By Alieu J. Pusah (YES 2017-2018, Liberia, placed with AFS in Chicago, IL)
The YES program was the year of my true definition — defining me by who I was before YES, who I became while on program, and who I would become beyond YES. While on program, I came to realize that service to humanity can help us achieve many goals. YES was a year of mastering new skills. It was filled with love, generosity, and most of all — independence. Upon first meeting my host dad, his warm hug reassured me of my safety and wellbeing. My host dad has always supported me unconditionally. He always encourages me to strive for my dreams and put forth my best effort. My time with my American host family, friends, and classmates taught me to take responsibility for my education and that all dreams are possible if one is dedicated. These individuals have contributed to what I am becoming. Their courage and advice have challenged me to work to solve some of the world’s pressing problems, such as environmental degradation. I’m currently studying Environmental Science at the African Methodist Episcopal University in Liberia.
In Liberia, the challenges of widespread poverty and high inflation have stunted economic growth. Urbanization has also produced a great deal more waste, with 50% of the population now living in the greater Monrovia area, where garbage can be seen all along the streets and in open dumpsites. Plastic waste makes its way into our rivers and, subsequently, the ocean, affecting marine life and endangering the health of all living things and the Earth.
I decided to apply for a YES Alumni Grant to help address some of the environmental challenges my community and country face. The biggest need I saw was for education and awareness to encourage the local community to keep their environment clean and safe, so I designed The Clean City Project and applied for — and received — YES Alumni Grant funding to carry it out.
The Clean City Project was a workshop that educated 60 young people in the West Point community about managing their waste properly. Sessions were developed and delivered by me and my team, as well as by experts in the field of waste management. Participants were also taught the importance of volunteerism and how to be an ambassador for the environment. Participants were trained to engage others in their community on these issues, and the workshop concluded with a field engagement session, in which they talked to community members about what they learned and how everyone must work together to solve waste management problems.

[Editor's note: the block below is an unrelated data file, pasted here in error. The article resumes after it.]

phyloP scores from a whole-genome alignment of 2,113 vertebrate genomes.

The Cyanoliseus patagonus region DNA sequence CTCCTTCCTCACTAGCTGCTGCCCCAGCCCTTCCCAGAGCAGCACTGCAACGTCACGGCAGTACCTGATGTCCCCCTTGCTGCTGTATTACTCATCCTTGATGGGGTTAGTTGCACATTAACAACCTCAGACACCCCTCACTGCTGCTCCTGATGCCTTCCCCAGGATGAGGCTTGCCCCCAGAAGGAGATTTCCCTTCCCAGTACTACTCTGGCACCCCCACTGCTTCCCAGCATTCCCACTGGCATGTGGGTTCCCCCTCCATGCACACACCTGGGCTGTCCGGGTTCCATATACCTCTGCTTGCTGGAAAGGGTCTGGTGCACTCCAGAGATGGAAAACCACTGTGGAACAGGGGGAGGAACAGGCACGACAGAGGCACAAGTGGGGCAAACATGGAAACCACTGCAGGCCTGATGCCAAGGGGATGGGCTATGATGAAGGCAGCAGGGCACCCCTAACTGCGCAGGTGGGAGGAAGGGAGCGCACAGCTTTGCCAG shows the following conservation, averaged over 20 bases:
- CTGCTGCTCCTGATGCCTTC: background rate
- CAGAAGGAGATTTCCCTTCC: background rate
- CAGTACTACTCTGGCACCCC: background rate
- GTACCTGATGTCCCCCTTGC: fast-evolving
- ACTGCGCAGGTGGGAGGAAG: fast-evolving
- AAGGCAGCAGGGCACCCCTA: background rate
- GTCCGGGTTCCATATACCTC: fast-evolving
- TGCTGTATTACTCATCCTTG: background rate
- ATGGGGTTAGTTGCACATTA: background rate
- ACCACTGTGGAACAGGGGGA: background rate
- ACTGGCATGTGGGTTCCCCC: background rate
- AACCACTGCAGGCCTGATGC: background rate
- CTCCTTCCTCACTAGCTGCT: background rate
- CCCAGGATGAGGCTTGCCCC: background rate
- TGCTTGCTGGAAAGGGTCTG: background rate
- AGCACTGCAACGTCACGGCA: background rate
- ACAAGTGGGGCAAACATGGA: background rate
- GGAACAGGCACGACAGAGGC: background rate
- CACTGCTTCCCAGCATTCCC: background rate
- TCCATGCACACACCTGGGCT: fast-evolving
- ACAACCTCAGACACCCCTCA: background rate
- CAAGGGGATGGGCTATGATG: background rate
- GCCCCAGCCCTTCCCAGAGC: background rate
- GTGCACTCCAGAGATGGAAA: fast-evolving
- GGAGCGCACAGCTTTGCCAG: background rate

Through this project, we built a strong network among participants and prepared them to educate the community on waste management in order to avoid bigger environmental problems. In a post-workshop survey, 97% of participants reported that the workshop was a game-changer for them, and that they are now more aware of their actions and what effect it has on the environment.
In organizing this project, I learned a lot from both the participants and my team. Our team was supportive and courageous, and they were always available whenever they were needed. Ultimately, this project was successful because of the hard work my team and I put into it. Also, the schools we coordinated with and community were instrumental to making sure the project was a success.
We hope our participants will continue spreading what they’ve learned with the establishment of environmental clubs at their various schools and in the community. We are working with our partners on their continued support of the project as we hope to extend the program to other parts of Liberia.